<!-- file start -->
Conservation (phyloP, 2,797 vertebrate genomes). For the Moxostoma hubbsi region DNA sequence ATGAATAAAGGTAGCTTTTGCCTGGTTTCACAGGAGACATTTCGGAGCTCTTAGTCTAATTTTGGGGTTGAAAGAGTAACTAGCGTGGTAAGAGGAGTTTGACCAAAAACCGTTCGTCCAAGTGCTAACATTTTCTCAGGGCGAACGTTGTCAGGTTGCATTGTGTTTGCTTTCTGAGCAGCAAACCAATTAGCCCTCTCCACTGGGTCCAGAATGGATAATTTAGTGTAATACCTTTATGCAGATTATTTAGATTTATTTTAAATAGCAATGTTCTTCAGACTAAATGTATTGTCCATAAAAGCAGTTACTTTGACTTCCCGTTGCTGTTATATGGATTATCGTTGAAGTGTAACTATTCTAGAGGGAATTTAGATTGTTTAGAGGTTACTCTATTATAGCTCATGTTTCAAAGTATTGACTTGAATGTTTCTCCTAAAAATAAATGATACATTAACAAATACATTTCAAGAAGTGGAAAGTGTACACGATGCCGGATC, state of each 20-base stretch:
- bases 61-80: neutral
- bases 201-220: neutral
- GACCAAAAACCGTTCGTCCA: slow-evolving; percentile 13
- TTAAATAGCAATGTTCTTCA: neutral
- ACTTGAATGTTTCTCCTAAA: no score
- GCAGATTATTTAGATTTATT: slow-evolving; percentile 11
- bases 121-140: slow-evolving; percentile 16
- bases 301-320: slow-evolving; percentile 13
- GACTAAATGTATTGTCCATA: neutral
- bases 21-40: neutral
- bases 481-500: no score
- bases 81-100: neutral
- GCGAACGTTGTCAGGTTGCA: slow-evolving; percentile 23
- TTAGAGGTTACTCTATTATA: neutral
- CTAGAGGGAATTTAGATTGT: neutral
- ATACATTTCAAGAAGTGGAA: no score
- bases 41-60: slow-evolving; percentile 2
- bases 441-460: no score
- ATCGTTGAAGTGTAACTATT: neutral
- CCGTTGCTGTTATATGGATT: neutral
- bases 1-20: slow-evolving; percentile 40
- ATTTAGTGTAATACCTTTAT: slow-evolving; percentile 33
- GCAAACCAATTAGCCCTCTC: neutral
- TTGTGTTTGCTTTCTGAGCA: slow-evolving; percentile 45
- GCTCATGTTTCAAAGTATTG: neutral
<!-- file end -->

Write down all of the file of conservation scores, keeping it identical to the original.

Conservation (phyloP, 2,797 vertebrate genomes). For the Moxostoma hubbsi region DNA sequence ATGAATAAAGGTAGCTTTTGCCTGGTTTCACAGGAGACATTTCGGAGCTCTTAGTCTAATTTTGGGGTTGAAAGAGTAACTAGCGTGGTAAGAGGAGTTTGACCAAAAACCGTTCGTCCAAGTGCTAACATTTTCTCAGGGCGAACGTTGTCAGGTTGCATTGTGTTTGCTTTCTGAGCAGCAAACCAATTAGCCCTCTCCACTGGGTCCAGAATGGATAATTTAGTGTAATACCTTTATGCAGATTATTTAGATTTATTTTAAATAGCAATGTTCTTCAGACTAAATGTATTGTCCATAAAAGCAGTTACTTTGACTTCCCGTTGCTGTTATATGGATTATCGTTGAAGTGTAACTATTCTAGAGGGAATTTAGATTGTTTAGAGGTTACTCTATTATAGCTCATGTTTCAAAGTATTGACTTGAATGTTTCTCCTAAAAATAAATGATACATTAACAAATACATTTCAAGAAGTGGAAAGTGTACACGATGCCGGATC, state of each 20-base stretch:
- bases 61-80: neutral
- bases 201-220: neutral
- GACCAAAAACCGTTCGTCCA: slow-evolving; percentile 13
- TTAAATAGCAATGTTCTTCA: neutral
- ACTTGAATGTTTCTCCTAAA: no score
- GCAGATTATTTAGATTTATT: slow-evolving; percentile 11
- bases 121-140: slow-evolving; percentile 16
- bases 301-320: slow-evolving; percentile 13
- GACTAAATGTATTGTCCATA: neutral
- bases 21-40: neutral
- bases 481-500: no score
- bases 81-100: neutral
- GCGAACGTTGTCAGGTTGCA: slow-evolving; percentile 23
- TTAGAGGTTACTCTATTATA: neutral
- CTAGAGGGAATTTAGATTGT: neutral
- ATACATTTCAAGAAGTGGAA: no score
- bases 41-60: slow-evolving; percentile 2
- bases 441-460: no score
- ATCGTTGAAGTGTAACTATT: neutral
- CCGTTGCTGTTATATGGATT: neutral
- bases 1-20: slow-evolving; percentile 40
- ATTTAGTGTAATACCTTTAT: slow-evolving; percentile 33
- GCAAACCAATTAGCCCTCTC: neutral
- TTGTGTTTGCTTTCTGAGCA: slow-evolving; percentile 45
- GCTCATGTTTCAAAGTATTG: neutral